It turns out that washing soda flees the store shelves whenever I go looking for it. Though I’ve heard it’s a fairly common item for stores to stock, I haven’t found it in my regular grocery stores. And, I was unwilling to pay the aforementioned shipping costs to get in online. So there was really only one thing to do: make my own.

As it turns out, washing soda is really easy to make. It is, who would have guessed, just cooked baking soda. The recipe I’m using called for 1 TBS washing soda. So, I did this:

1 TBS baking soda, please.

And then I did this:

Do your chemical reaction thing, heat.

I let it cook for a little over an hour. The internet disagrees about how long this process needs to take. I saw times ranging from 30 minutes to 2 hours. I figured since I had such a wee amount, an hour and a quarter would be just fine.

The other nice thing about this method (the first nice thing being that I got washing soda out of the deal!), was that I can just use the bowl it’s in to make the dish soap. Watch me go!

Going too fast to focus!


The recipe calls for a tablespoon of shaved bar soap. I had a little store-bought liquid soap in the bottom of my squeezy bottle, so I subbed that. Next time, shaved bar soap, here I come.

This took hardly any time at all to make. I would use a little less water next time, so that the whole batch would fit in the bottle.

And that’s how I overcame mostly self-made obstacles to make my own dish soap. Next up: actually purchasing those reusable produce bags!

Make Your Own Washing Soda

Heat oven to 400 °. Bake for an hour or so.

Homemade Dish Soap recipe over here!

Today’s One Thing

Do one thing every day that scares you. Eleanor Roosevelt

That Eleanor Roosevelt was quite a lady. I hardly ever take this advice. Most days, I do the things that I do most days, and very few of them scare me. True, some of them used to be scary.

Shaving my legs. Using the oven. Cooking without a recipe (ok, that one still sometimes is). Crossing the street. Navigating the city.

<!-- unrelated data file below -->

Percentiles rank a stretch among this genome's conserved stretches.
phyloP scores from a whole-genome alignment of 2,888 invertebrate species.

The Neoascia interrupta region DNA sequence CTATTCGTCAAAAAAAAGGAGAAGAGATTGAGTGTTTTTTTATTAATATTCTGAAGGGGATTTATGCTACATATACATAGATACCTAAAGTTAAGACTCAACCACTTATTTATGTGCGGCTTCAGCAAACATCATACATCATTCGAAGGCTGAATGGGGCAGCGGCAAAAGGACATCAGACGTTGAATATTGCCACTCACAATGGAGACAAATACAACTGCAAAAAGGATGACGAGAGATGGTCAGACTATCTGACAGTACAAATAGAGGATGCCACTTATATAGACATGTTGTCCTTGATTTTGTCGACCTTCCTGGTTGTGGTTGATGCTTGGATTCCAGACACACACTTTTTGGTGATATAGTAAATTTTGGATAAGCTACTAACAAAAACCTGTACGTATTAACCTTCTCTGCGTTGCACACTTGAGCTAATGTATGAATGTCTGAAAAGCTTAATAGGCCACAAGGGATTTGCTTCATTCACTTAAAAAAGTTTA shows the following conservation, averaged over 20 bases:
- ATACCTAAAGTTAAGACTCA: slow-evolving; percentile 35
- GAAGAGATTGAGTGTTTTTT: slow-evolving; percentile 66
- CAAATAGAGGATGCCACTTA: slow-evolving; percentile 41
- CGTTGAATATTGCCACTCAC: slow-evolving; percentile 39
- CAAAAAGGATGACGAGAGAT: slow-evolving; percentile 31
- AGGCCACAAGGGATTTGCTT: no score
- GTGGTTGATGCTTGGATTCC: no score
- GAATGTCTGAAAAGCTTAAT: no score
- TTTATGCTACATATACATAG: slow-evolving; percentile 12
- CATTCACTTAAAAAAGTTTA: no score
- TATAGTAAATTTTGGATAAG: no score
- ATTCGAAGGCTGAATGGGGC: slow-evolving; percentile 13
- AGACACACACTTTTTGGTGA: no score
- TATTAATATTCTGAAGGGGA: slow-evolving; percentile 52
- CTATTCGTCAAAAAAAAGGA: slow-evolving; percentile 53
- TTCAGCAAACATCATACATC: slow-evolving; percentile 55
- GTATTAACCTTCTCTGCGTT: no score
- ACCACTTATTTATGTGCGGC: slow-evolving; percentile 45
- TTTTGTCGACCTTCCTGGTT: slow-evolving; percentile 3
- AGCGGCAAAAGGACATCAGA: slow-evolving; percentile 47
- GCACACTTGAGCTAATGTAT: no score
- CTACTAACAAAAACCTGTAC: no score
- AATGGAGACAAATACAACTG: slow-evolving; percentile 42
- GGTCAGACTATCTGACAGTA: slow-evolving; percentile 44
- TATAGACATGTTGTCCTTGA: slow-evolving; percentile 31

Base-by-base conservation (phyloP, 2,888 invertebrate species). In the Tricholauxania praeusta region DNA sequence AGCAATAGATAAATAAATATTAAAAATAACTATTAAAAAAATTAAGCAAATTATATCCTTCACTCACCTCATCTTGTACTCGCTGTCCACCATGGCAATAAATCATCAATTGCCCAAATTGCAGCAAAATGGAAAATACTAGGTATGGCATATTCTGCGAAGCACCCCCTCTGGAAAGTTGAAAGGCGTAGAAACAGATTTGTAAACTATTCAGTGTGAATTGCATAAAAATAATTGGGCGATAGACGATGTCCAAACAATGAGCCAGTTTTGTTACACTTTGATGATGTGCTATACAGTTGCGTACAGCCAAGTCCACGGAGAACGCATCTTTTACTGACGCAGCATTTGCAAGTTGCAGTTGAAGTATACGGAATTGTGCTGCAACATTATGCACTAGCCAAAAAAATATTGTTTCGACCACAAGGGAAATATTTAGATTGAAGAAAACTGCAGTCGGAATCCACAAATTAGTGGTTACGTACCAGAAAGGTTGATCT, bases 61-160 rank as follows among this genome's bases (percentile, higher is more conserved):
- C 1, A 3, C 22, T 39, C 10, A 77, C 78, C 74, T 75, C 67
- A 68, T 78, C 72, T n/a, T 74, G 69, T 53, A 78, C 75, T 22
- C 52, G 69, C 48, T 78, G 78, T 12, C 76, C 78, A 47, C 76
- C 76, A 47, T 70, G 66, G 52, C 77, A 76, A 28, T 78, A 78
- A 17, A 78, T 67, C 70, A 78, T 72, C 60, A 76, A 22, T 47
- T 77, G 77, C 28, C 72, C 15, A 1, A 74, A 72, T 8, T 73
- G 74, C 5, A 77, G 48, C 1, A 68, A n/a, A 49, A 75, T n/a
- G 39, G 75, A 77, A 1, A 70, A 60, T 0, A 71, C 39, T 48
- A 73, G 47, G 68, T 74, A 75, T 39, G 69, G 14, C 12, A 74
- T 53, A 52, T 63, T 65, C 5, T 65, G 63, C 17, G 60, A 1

But now, I do all these things without a second thought.

I did something this week that scared me. I took the bar exam. The bar is one of those necessary evil things. If you want to be a lawyer, you can’t go around, you can’t go over, you have to go through. So, I went through it. Having conquered that particular large and scary obstacle (you know, fingers crossed), I started to ask myself: I wonder what else I can do.

That, my friends, is a powerful question. It turns out I have a lot of possible answers. I bet I can start blogging again, and keep up with it this time. I bet I can write a letter to a friend who moved away and tell her I’m thinking of her. I bet I can find an awesome bar at which to watch the Opening Ceremonies, maybe with some help from my darling husband. I bet I can take better care of myself and schedule the doctor’s appointment I’ve been meaning to schedule. And finally, for today:

I bet I can ride my bike almost 6 miles to meet a friend for coffee.

Six miles on your bike is not actually that far. For serious cyclists, I’m sure it’s barely a warm up. I am no serious cyclist. I have a bike that I sometimes use to get around town (when I can motivate myself to carry it down the stairs), but I rarely fo further than about a mile or ride longer than about 15 minutes. This ride would be almost an hour, and oh, did I mention it’s been crazy hot around here.

This scared me. My husband thought I was nuts. But, emboldened by my recent discovery that I can, in fact, take a two-day-long standardized test, I was determined to do it. So I left early this morning, before the heat was too bad, and rode my bike almost 6 miles to meet a friend for coffee. It was hard.

She brought her baby girl, who proceeded to climb all over us and eat blueberries with her tiny fist and be generally adorable. Tiny fists of blueberries make it all worth it.

I then did not bike home, but took my bike home on the metro. Hey, I’m overcoming things that are scary, but I don’t have to overcome everything all in one day.

I hope to keep up the blogging. I have missed it. Post coming soon on what else I’ve been up to!